The secret bonus of hearing aids

hearing aids

All those older Australians who are resisting hearing aids take note, it may be affecting your cognitive ability.

And not by a little bit. A study by John Hopkins University School of Medicine found getting hearing aids early could cut your risk of cognitive decline by almost half.

“As everyone lives longer, the number of people with dementia over time is going up,” co-principal investigator of the study Dr Frank Lin told CNN.

Research has found that hearing loss is one of the biggest factors for developing dementia, but it wasn’t clear if intervention with hearing aids would reduce the risk, he added.

The study involved 3000 participants. Part of the cohort comprised healthy volunteers, and the rest was made up of older adults in another study investigating atherosclerosis (hardening of the arteries).

Cognitive ability

Participants from the atherosclerosis group were older, had more risk factors for cognitive decline and lower baseline cognitive scores than the volunteers.

The total cohort was randomly assigned either counselling in chronic disease prevention or treatment from an audiologist and hearing aids.

Researchers followed up with participants every six months for three years and tested their cognitive ability at the conclusion.

When the older participants’ results were examined the results were startling.

In the older and unhealthy individuals in the atherosclerosis study, fitting hearing aids slowed down the rate of cognitive decline by 48 per cent.

The study authors have put forward three possible reasons to explain the results.

Prof. Lin says that over time the cochlea wears out and the inner ear may be sending a ‘garbled’ message to the brain, which then must work harder to understand what it’s hearing.

“That’s why people always say it sounds like people are mumbling at me,” he says.

Another proposal was that hearing loss may have structural effects on the brain’s integrity and that’s not good for the brain.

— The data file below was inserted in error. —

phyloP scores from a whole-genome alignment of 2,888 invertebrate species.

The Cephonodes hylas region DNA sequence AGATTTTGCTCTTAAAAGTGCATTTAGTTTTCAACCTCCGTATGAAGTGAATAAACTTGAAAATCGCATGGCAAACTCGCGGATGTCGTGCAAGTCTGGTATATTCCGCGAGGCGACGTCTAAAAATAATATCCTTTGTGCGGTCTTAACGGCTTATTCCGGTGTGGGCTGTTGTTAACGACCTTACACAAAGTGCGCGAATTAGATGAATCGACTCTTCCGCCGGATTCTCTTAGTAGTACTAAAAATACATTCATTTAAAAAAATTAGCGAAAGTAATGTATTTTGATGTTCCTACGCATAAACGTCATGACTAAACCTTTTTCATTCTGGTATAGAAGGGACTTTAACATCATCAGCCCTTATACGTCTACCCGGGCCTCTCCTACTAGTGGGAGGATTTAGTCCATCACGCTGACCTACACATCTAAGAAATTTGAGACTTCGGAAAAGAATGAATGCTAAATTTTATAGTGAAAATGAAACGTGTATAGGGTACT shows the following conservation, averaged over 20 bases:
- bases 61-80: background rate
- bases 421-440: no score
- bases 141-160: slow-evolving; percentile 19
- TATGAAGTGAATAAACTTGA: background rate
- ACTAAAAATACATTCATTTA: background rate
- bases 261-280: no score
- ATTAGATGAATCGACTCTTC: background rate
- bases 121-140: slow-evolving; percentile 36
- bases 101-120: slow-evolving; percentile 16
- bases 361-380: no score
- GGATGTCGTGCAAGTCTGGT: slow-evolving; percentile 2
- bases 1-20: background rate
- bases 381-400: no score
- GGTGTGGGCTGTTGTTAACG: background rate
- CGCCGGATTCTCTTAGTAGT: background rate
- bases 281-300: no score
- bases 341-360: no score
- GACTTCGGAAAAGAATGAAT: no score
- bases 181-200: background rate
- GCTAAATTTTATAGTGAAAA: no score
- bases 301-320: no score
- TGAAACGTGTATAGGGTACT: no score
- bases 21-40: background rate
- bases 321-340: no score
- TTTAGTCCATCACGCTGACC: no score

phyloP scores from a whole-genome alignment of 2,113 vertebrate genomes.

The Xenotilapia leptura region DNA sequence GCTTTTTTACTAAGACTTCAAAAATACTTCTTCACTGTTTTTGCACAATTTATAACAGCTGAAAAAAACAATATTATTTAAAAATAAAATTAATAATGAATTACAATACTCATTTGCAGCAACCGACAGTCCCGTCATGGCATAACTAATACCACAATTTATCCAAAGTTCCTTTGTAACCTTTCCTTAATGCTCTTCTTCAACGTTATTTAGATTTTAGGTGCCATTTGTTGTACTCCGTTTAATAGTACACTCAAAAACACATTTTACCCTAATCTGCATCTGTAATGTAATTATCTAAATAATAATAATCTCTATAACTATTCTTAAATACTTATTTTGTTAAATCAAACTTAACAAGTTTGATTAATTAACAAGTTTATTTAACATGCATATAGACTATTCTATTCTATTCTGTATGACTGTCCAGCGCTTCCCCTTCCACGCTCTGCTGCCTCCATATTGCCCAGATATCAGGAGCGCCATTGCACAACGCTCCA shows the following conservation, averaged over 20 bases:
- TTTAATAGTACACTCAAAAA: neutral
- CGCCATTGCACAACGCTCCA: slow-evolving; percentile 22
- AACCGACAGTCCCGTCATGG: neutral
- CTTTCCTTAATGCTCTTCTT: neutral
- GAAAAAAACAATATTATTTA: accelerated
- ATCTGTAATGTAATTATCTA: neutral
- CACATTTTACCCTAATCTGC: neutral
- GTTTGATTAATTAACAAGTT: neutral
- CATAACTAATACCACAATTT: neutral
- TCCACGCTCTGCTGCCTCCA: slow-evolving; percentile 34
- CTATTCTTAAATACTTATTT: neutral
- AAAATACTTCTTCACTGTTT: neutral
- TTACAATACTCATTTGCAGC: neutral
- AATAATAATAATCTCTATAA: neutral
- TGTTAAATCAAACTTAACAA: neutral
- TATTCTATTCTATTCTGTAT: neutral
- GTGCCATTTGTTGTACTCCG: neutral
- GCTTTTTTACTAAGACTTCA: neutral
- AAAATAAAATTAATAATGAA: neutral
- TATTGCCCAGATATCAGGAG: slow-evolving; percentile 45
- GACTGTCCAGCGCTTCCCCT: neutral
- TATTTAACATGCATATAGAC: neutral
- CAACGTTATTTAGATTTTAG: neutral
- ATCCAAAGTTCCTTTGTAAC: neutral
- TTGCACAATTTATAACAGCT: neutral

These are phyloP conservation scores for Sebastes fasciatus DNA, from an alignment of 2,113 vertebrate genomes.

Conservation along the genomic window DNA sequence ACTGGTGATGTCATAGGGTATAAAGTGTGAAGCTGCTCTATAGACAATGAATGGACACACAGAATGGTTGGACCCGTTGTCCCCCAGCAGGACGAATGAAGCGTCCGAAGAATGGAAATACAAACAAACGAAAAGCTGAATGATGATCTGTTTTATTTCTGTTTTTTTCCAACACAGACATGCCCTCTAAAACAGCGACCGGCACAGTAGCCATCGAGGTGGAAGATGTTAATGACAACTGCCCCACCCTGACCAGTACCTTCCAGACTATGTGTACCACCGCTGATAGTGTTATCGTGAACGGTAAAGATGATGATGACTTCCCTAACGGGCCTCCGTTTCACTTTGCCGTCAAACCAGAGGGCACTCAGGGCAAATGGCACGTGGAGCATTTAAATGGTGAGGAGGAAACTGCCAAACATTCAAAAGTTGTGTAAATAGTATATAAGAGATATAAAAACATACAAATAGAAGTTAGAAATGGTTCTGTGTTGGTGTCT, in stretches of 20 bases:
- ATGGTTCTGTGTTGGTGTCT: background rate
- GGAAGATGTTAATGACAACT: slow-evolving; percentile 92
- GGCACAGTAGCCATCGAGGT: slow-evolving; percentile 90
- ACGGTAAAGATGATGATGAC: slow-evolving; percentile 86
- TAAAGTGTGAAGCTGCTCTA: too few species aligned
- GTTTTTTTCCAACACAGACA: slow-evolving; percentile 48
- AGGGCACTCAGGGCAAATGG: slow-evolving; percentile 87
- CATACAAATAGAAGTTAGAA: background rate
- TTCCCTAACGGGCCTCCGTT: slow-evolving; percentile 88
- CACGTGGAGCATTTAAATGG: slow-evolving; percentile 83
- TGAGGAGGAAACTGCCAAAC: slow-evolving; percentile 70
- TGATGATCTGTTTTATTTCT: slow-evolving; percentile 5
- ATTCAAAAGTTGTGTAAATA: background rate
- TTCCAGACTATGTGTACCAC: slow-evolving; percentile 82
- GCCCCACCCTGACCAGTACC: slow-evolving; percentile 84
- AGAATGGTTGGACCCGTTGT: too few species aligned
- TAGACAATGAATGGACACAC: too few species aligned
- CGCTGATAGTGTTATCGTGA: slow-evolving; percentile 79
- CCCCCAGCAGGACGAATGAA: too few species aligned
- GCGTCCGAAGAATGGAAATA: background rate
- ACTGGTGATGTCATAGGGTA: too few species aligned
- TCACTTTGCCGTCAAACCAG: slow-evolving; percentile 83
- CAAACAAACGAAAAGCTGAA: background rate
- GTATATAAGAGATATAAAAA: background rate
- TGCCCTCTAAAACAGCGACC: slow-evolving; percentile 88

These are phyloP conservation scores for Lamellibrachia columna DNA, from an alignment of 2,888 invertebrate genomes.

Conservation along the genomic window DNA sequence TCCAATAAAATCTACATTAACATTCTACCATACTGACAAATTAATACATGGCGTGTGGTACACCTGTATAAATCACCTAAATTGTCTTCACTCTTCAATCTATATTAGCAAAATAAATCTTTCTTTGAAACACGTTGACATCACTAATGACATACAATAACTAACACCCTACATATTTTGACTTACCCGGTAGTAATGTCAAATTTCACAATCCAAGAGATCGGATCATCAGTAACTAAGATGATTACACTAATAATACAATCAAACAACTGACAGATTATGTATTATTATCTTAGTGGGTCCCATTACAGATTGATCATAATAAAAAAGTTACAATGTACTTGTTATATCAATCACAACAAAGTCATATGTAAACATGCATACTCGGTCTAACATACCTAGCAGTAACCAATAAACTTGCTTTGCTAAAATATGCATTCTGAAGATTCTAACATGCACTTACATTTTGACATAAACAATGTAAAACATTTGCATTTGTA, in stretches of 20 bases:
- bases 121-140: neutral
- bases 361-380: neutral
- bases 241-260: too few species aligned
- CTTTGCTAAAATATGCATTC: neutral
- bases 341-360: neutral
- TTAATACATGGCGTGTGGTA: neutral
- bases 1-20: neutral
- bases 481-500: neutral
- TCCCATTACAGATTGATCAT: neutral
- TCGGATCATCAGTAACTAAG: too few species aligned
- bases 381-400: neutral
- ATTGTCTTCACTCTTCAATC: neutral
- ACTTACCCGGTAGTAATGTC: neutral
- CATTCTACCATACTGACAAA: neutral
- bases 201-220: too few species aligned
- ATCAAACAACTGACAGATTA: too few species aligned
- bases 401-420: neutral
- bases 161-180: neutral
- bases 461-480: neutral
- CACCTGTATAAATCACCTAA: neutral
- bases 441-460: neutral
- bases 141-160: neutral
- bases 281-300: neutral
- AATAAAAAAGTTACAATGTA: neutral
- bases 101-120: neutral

Stay social

The third theory is that if you can’t hear very well, you may be less likely to participate in social life.

“We’ve long known that … staying really engaged in commonly social activities is very important for maintaining our cognitive health as well,” Prof. Lin says.

The study concluded that addressing hearing loss would be an important public health goal to help dementia prevention efforts.

The study authors urged anyone with any doubts about their hearing health to get it checked out as soon as possible.

Australian government figures estimate about 3.6 million Australians have some level of hearing loss and more than 1.3 million people live with a hearing condition that could have been prevented.

It estimates the number of people with hearing loss will be 7.8 million by 2060.

Do you have hearing aids? Did they change your quality of life? Why not share your experience in the comments section below?

Note: We recommend Hearing Aid Finder for a free hearing check and, while this article is not sponsored, we may be paid a small fee if you do book a free hearing test.

Also read: New Alzheimer’s drug can drastically slow disease progression

Written by Jan Fisher

Accomplished journalist, feature writer and sub-editor with impressive knowledge of the retirement landscape, including retirement income, issues that affect Australians planning and living in retirement, and answering YLC members' Age Pension and Centrelink questions. She has also developed a passion for travel and lifestyle writing and is fast becoming a supermarket savings 'guru'.

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